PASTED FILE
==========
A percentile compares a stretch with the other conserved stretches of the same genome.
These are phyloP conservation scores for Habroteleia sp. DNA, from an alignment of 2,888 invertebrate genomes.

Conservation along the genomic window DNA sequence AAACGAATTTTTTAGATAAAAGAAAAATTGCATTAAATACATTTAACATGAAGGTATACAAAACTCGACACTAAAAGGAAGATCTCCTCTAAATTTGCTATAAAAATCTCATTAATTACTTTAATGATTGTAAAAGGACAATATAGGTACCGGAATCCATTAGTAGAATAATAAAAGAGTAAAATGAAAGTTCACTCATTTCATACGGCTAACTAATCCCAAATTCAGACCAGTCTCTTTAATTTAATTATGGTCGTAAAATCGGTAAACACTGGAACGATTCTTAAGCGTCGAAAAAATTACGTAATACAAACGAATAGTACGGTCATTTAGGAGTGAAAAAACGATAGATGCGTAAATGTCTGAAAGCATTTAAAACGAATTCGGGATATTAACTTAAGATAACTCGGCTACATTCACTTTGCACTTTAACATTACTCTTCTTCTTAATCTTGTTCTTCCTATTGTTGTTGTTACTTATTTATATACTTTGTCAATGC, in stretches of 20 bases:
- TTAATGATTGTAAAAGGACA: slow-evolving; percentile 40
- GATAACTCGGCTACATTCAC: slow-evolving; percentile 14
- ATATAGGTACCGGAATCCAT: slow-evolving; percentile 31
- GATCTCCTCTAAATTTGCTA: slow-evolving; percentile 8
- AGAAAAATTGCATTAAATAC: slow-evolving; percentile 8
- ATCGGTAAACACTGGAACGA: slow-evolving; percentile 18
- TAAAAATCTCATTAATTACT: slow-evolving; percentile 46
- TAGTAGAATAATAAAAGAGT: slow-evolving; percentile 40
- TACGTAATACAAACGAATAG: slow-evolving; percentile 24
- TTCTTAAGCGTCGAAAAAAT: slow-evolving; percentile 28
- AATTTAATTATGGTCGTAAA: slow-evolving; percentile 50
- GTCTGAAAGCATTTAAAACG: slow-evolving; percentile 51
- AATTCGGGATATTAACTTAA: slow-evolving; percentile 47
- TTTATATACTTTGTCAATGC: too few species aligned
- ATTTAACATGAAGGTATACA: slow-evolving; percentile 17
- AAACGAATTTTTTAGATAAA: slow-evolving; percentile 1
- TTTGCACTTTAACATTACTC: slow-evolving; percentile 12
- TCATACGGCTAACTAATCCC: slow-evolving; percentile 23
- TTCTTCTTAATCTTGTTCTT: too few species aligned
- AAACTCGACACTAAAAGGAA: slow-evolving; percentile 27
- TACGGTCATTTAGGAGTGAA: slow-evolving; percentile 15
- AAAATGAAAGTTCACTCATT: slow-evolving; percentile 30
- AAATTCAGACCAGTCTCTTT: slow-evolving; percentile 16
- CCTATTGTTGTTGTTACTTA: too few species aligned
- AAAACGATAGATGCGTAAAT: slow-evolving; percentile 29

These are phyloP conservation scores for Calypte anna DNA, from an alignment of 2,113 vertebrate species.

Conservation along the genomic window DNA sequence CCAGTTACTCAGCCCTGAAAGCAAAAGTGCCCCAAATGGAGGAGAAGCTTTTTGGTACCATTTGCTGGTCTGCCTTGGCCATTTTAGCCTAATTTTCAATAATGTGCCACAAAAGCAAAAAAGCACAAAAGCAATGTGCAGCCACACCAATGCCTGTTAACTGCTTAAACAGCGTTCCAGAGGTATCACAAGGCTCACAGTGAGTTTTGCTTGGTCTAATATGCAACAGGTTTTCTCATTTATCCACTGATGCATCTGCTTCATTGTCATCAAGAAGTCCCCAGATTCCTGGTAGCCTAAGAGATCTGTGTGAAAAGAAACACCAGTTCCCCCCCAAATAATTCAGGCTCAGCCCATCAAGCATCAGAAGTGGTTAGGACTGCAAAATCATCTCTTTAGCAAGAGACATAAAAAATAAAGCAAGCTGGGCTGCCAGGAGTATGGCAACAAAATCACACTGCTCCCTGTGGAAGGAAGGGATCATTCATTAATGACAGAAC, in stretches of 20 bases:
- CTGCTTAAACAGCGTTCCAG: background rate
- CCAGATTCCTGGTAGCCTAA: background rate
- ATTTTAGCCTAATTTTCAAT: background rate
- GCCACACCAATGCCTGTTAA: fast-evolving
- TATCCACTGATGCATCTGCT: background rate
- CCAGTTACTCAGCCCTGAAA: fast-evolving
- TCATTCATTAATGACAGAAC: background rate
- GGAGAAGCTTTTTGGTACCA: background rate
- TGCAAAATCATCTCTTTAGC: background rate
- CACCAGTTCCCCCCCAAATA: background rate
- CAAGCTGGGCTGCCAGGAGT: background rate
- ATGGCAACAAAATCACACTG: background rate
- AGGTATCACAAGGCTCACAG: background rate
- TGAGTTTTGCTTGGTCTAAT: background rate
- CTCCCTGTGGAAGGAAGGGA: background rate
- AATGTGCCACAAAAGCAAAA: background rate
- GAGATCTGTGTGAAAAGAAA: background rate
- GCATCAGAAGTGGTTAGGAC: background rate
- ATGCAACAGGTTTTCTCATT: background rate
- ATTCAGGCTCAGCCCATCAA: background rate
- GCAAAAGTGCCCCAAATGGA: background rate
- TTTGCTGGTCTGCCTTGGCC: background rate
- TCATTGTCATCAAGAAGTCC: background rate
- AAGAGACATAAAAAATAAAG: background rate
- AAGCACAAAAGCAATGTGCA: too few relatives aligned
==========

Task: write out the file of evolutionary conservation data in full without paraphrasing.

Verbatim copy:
A percentile compares a stretch with the other conserved stretches of the same genome.
These are phyloP conservation scores for Habroteleia sp. DNA, from an alignment of 2,888 invertebrate genomes.

Conservation along the genomic window DNA sequence AAACGAATTTTTTAGATAAAAGAAAAATTGCATTAAATACATTTAACATGAAGGTATACAAAACTCGACACTAAAAGGAAGATCTCCTCTAAATTTGCTATAAAAATCTCATTAATTACTTTAATGATTGTAAAAGGACAATATAGGTACCGGAATCCATTAGTAGAATAATAAAAGAGTAAAATGAAAGTTCACTCATTTCATACGGCTAACTAATCCCAAATTCAGACCAGTCTCTTTAATTTAATTATGGTCGTAAAATCGGTAAACACTGGAACGATTCTTAAGCGTCGAAAAAATTACGTAATACAAACGAATAGTACGGTCATTTAGGAGTGAAAAAACGATAGATGCGTAAATGTCTGAAAGCATTTAAAACGAATTCGGGATATTAACTTAAGATAACTCGGCTACATTCACTTTGCACTTTAACATTACTCTTCTTCTTAATCTTGTTCTTCCTATTGTTGTTGTTACTTATTTATATACTTTGTCAATGC, in stretches of 20 bases:
- TTAATGATTGTAAAAGGACA: slow-evolving; percentile 40
- GATAACTCGGCTACATTCAC: slow-evolving; percentile 14
- ATATAGGTACCGGAATCCAT: slow-evolving; percentile 31
- GATCTCCTCTAAATTTGCTA: slow-evolving; percentile 8
- AGAAAAATTGCATTAAATAC: slow-evolving; percentile 8
- ATCGGTAAACACTGGAACGA: slow-evolving; percentile 18
- TAAAAATCTCATTAATTACT: slow-evolving; percentile 46
- TAGTAGAATAATAAAAGAGT: slow-evolving; percentile 40
- TACGTAATACAAACGAATAG: slow-evolving; percentile 24
- TTCTTAAGCGTCGAAAAAAT: slow-evolving; percentile 28
- AATTTAATTATGGTCGTAAA: slow-evolving; percentile 50
- GTCTGAAAGCATTTAAAACG: slow-evolving; percentile 51
- AATTCGGGATATTAACTTAA: slow-evolving; percentile 47
- TTTATATACTTTGTCAATGC: too few species aligned
- ATTTAACATGAAGGTATACA: slow-evolving; percentile 17
- AAACGAATTTTTTAGATAAA: slow-evolving; percentile 1
- TTTGCACTTTAACATTACTC: slow-evolving; percentile 12
- TCATACGGCTAACTAATCCC: slow-evolving; percentile 23
- TTCTTCTTAATCTTGTTCTT: too few species aligned
- AAACTCGACACTAAAAGGAA: slow-evolving; percentile 27
- TACGGTCATTTAGGAGTGAA: slow-evolving; percentile 15
- AAAATGAAAGTTCACTCATT: slow-evolving; percentile 30
- AAATTCAGACCAGTCTCTTT: slow-evolving; percentile 16
- CCTATTGTTGTTGTTACTTA: too few species aligned
- AAAACGATAGATGCGTAAAT: slow-evolving; percentile 29

These are phyloP conservation scores for Calypte anna DNA, from an alignment of 2,113 vertebrate species.

Conservation along the genomic window DNA sequence CCAGTTACTCAGCCCTGAAAGCAAAAGTGCCCCAAATGGAGGAGAAGCTTTTTGGTACCATTTGCTGGTCTGCCTTGGCCATTTTAGCCTAATTTTCAATAATGTGCCACAAAAGCAAAAAAGCACAAAAGCAATGTGCAGCCACACCAATGCCTGTTAACTGCTTAAACAGCGTTCCAGAGGTATCACAAGGCTCACAGTGAGTTTTGCTTGGTCTAATATGCAACAGGTTTTCTCATTTATCCACTGATGCATCTGCTTCATTGTCATCAAGAAGTCCCCAGATTCCTGGTAGCCTAAGAGATCTGTGTGAAAAGAAACACCAGTTCCCCCCCAAATAATTCAGGCTCAGCCCATCAAGCATCAGAAGTGGTTAGGACTGCAAAATCATCTCTTTAGCAAGAGACATAAAAAATAAAGCAAGCTGGGCTGCCAGGAGTATGGCAACAAAATCACACTGCTCCCTGTGGAAGGAAGGGATCATTCATTAATGACAGAAC, in stretches of 20 bases:
- CTGCTTAAACAGCGTTCCAG: background rate
- CCAGATTCCTGGTAGCCTAA: background rate
- ATTTTAGCCTAATTTTCAAT: background rate
- GCCACACCAATGCCTGTTAA: fast-evolving
- TATCCACTGATGCATCTGCT: background rate
- CCAGTTACTCAGCCCTGAAA: fast-evolving
- TCATTCATTAATGACAGAAC: background rate
- GGAGAAGCTTTTTGGTACCA: background rate
- TGCAAAATCATCTCTTTAGC: background rate
- CACCAGTTCCCCCCCAAATA: background rate
- CAAGCTGGGCTGCCAGGAGT: background rate
- ATGGCAACAAAATCACACTG: background rate
- AGGTATCACAAGGCTCACAG: background rate
- TGAGTTTTGCTTGGTCTAAT: background rate
- CTCCCTGTGGAAGGAAGGGA: background rate
- AATGTGCCACAAAAGCAAAA: background rate
- GAGATCTGTGTGAAAAGAAA: background rate
- GCATCAGAAGTGGTTAGGAC: background rate
- ATGCAACAGGTTTTCTCATT: background rate
- ATTCAGGCTCAGCCCATCAA: background rate
- GCAAAAGTGCCCCAAATGGA: background rate
- TTTGCTGGTCTGCCTTGGCC: background rate
- TCATTGTCATCAAGAAGTCC: background rate
- AAGAGACATAAAAAATAAAG: background rate
- AAGCACAAAAGCAATGTGCA: too few relatives aligned